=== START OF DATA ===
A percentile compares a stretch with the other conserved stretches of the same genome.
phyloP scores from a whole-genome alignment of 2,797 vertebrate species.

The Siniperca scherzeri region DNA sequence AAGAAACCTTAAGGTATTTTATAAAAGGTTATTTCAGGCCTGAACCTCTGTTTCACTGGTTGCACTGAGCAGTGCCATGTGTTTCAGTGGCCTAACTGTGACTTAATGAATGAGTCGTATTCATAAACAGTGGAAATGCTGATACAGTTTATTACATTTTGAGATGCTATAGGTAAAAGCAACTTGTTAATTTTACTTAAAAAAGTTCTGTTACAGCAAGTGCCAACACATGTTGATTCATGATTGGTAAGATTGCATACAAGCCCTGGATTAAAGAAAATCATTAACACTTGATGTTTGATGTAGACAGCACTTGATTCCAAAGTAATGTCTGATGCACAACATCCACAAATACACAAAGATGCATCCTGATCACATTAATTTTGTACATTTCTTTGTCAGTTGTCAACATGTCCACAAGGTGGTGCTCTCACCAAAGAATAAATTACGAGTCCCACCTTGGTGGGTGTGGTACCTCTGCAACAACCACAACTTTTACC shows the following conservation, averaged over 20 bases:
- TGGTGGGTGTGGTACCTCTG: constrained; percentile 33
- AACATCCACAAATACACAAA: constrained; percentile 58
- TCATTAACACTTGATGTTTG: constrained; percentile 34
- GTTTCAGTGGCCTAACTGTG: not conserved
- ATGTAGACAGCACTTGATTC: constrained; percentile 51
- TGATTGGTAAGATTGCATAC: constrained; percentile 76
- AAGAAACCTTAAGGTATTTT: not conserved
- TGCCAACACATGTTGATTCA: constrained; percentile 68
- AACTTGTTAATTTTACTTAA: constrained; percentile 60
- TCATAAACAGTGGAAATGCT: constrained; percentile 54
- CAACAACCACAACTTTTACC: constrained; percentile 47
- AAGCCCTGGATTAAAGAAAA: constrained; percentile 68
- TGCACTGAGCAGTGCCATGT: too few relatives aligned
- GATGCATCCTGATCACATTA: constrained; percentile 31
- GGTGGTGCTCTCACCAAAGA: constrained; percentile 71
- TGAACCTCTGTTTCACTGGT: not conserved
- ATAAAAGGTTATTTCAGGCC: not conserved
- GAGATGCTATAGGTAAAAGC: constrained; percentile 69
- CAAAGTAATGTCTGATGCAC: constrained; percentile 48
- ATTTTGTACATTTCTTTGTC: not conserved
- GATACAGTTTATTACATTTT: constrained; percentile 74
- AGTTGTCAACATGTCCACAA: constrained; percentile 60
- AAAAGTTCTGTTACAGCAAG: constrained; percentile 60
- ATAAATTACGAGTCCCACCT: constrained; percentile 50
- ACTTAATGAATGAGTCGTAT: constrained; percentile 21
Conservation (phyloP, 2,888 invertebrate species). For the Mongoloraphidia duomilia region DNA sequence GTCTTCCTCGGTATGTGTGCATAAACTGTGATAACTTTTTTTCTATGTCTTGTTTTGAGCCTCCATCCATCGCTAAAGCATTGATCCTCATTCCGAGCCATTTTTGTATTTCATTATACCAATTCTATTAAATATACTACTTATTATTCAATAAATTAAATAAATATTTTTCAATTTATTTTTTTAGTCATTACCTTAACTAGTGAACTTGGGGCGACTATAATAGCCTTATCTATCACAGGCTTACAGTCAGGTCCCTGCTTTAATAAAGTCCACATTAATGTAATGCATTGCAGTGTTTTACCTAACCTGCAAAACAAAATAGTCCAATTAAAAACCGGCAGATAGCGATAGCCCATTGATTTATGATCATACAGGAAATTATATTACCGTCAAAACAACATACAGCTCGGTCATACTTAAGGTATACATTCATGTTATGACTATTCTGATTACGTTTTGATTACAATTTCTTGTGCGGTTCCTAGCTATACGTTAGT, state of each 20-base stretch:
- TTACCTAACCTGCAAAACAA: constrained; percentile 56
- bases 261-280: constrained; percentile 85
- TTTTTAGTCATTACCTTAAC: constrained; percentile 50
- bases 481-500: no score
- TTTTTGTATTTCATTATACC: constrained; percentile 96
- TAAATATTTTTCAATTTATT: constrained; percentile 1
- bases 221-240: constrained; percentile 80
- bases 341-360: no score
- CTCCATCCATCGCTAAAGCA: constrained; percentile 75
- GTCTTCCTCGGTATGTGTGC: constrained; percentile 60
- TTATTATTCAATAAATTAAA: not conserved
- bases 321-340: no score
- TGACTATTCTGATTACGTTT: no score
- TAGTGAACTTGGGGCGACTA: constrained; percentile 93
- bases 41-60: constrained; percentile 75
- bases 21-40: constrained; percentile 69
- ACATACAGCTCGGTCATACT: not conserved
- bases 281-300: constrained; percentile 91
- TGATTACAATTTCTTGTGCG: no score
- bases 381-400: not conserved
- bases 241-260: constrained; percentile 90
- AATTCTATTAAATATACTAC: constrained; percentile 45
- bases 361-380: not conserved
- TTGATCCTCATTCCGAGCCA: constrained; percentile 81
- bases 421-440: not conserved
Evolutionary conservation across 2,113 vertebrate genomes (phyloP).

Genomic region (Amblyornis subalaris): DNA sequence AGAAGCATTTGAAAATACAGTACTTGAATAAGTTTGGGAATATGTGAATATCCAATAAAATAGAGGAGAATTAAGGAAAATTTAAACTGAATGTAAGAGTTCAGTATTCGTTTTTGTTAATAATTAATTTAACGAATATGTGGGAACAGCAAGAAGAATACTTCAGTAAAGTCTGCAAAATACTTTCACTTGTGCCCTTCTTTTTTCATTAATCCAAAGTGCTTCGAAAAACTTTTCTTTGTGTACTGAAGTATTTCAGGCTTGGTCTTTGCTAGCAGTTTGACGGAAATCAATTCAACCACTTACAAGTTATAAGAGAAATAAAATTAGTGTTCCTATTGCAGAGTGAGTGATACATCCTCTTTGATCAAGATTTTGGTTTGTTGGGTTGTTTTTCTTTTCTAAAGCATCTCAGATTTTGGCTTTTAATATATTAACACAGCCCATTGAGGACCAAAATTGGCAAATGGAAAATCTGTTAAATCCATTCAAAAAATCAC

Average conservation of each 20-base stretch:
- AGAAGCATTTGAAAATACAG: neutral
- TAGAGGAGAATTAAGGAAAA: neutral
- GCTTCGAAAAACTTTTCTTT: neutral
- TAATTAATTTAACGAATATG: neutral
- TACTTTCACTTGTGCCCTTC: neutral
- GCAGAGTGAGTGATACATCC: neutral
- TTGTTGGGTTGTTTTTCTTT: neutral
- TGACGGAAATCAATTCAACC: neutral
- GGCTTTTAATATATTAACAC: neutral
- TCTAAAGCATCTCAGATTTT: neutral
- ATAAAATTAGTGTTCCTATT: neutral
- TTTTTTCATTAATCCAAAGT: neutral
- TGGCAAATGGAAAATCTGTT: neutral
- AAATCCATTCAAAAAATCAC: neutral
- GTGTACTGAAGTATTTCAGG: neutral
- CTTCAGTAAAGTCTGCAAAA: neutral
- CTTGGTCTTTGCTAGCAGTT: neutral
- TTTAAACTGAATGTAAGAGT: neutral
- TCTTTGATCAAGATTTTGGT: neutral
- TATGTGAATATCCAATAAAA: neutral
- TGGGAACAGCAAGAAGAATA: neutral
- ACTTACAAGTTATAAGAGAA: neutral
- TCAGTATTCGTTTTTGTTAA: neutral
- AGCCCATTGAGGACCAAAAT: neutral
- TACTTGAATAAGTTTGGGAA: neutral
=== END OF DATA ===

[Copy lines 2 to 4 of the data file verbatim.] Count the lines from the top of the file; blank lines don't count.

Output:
phyloP scores from a whole-genome alignment of 2,797 vertebrate species.

The Siniperca scherzeri region DNA sequence AAGAAACCTTAAGGTATTTTATAAAAGGTTATTTCAGGCCTGAACCTCTGTTTCACTGGTTGCACTGAGCAGTGCCATGTGTTTCAGTGGCCTAACTGTGACTTAATGAATGAGTCGTATTCATAAACAGTGGAAATGCTGATACAGTTTATTACATTTTGAGATGCTATAGGTAAAAGCAACTTGTTAATTTTACTTAAAAAAGTTCTGTTACAGCAAGTGCCAACACATGTTGATTCATGATTGGTAAGATTGCATACAAGCCCTGGATTAAAGAAAATCATTAACACTTGATGTTTGATGTAGACAGCACTTGATTCCAAAGTAATGTCTGATGCACAACATCCACAAATACACAAAGATGCATCCTGATCACATTAATTTTGTACATTTCTTTGTCAGTTGTCAACATGTCCACAAGGTGGTGCTCTCACCAAAGAATAAATTACGAGTCCCACCTTGGTGGGTGTGGTACCTCTGCAACAACCACAACTTTTACC shows the following conservation, averaged over 20 bases:
- TGGTGGGTGTGGTACCTCTG: constrained; percentile 33